Tuesday, October 5, 2010

John R. Neill's Oz: Scalawagons

Before I leave Neill for a time, I want to examine a third example of the sentient enclosed space: the scalawagon. High up on a carrot-shaped mountain in the Quadling Country, the Wizard established a factory devoted to the creation of scalawagons. Made of red glass, with a dome on top, it blended naturally into its surroundings. Tik Tok was appointed Superintendent, with an office and a rubber mallet. The scalawagons themselves are made in a Production Room, by means of a strange and secret process, controlled by a lever. There are also many other buttons and levers. As they are created, the scalawagons come out of this room into the factory common area.

As can be seen on the book cover, the basic shape is a half-circle. There is enough open space to make one wonder about safety and protection from the weather. However, the seating is very comfortable, filled with foam rubber insulation. There are many buttons on the dashboard, the nost important of which is the LUNCH button. The vehicle, being sentient, operates by voice command. A turret on the very top protects the "brains" of the vehicle as well as (presumably) the goose-egg sized engine. The turret has a hinged lid and at the very top is a small metal cap marked "FOR PELI-CAN MOTOR FLUID." Peli-cans, sentient fuel cans, fill the scalawagon's tank with its beak. Running boards extend, so that the vehicle may function as a low flying glider. And, have no fear, these vehicles are unbreakable!

Now, to the LUNCH button. When this button is pushed, a table unfolds from the side containing exactly the food we wished for. Everyone in the car will be fed, and...the food will never run out. Models are available from spike wheel tractors to a custom made Royal Scalawagon.

The Wizard's wish was that everyone in Oz should have a free taxi. But these scalawagons have somehow obtained rudimentary sentience. They can feel panic and terror, they can flock together (like Peli-cans) and become confused, they can act in unison and park in perfect order, they can be tired and they can jump, glide, and go out on the water (thank you, Captain Salt!).

At the factory, Tik Tok's main job is to use the rubber mallet to knock sense onto the scalawagons. This helps them obey traffic rules and avoid danger. In fact, the effect of this amazing mallet on the pops was to give them intelligence, good posture, and a significant improvement in personal grooming. The houses of the Emerald City were afraid of them at first, but since Ozma welcomed them with a great party and decreed that every home should have one, they were soon accepted.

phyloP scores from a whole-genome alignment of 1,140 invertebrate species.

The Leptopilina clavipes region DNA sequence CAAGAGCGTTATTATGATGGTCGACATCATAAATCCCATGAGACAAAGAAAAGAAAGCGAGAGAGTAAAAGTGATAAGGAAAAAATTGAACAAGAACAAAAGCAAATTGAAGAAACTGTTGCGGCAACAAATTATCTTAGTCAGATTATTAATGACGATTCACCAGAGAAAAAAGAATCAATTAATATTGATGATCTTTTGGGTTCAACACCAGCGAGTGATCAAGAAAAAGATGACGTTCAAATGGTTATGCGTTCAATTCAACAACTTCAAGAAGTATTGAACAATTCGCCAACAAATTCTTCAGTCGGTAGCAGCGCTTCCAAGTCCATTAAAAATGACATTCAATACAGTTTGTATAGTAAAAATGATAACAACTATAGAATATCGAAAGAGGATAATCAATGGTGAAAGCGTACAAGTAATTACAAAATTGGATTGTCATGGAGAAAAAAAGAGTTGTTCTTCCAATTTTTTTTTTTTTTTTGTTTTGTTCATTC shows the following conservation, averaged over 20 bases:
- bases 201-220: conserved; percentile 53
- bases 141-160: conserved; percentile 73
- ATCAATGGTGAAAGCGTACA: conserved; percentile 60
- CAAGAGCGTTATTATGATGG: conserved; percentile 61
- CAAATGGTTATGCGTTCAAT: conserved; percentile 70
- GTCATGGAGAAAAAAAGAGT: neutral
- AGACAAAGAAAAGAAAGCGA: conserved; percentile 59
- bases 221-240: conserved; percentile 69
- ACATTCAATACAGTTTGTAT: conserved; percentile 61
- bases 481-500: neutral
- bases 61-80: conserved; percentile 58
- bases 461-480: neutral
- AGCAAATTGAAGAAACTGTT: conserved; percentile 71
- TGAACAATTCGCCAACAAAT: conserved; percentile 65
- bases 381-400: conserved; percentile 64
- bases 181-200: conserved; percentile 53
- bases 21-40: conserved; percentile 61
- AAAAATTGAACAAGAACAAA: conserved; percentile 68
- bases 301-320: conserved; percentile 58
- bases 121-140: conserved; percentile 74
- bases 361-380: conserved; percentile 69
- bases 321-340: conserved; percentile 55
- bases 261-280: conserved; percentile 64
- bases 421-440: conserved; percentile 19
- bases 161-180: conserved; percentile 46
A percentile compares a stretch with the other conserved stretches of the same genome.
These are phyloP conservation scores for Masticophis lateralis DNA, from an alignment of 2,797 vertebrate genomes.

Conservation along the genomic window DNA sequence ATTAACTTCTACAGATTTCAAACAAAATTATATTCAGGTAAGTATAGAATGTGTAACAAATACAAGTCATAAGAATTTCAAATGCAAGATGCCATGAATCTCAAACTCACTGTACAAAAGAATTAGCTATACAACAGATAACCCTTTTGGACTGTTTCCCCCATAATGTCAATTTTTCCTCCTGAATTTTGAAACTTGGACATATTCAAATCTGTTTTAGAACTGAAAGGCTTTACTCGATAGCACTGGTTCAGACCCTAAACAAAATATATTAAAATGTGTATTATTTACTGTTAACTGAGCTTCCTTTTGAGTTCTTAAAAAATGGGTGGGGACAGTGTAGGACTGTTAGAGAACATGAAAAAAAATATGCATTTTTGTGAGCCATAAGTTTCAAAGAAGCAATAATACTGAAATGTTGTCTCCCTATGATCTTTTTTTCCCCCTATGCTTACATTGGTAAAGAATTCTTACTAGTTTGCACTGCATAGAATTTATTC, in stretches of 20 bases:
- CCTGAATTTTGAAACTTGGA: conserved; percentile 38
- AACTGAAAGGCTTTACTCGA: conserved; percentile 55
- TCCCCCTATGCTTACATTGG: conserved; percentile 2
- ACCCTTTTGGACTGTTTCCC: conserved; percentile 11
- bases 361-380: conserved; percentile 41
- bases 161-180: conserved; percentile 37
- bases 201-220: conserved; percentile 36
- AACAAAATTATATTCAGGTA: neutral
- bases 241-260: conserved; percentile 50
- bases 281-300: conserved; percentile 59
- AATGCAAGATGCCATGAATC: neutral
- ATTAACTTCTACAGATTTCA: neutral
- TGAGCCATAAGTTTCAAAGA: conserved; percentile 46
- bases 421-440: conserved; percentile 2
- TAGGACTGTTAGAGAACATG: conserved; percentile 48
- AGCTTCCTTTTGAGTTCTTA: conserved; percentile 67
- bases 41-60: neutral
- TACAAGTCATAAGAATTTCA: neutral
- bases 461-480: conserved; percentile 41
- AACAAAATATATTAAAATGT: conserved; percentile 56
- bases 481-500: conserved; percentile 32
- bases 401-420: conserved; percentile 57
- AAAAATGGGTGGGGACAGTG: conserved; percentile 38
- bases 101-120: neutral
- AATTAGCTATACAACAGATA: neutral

Last evening, I made a prototype of a scalawagon out of cardboard
and tape. Once I had placed the facing seats inside, I found it difficult to see where the dashboard would be placed, perhaps at the sides? I still need a small ball or marble for the eyes peeking out of the turret. The first thing I can remember making was a little voting booth for the 1968 election. I cut caricatures of Nixon, Humphrey, and Wallace out on my grandfather's news magazine. It's not very artistic, but after all these years it is still fun to make things like this.
To sum up: Neill's use of the sentient enclosed space in the scalawagon, the Emerald City houses, and the wooden whale Davy Jones strikes me as symbolic of a return to the security of the mother in early childhood. Caring, enclosing spaces that feed and protect us, giving us a warm place all our own, and operate through a magic beyond our understanding, but are nevertheless there just for us. I will not go so far as to claim that Neill's Oz is best of all, but I certainly found it the most psychologically stimulating.


  1. What's weird is that Neill suggests in the text that the Scalawagons' headlights function like eyes, but in the pictures they have eyes on the turrets. You'd think the text and pictures would be a little more consistent when the same person was responsible for both!

  2. that pic on the cover really threw me. i will say that each year's models are different. yes! where are the headlights, and where is the dashboard?! but where the lunch button is...that is most important! putting aside the whole question of how did the scalawagons even reach a level of sentience equal to a dog i will say, as not to insult my cats^^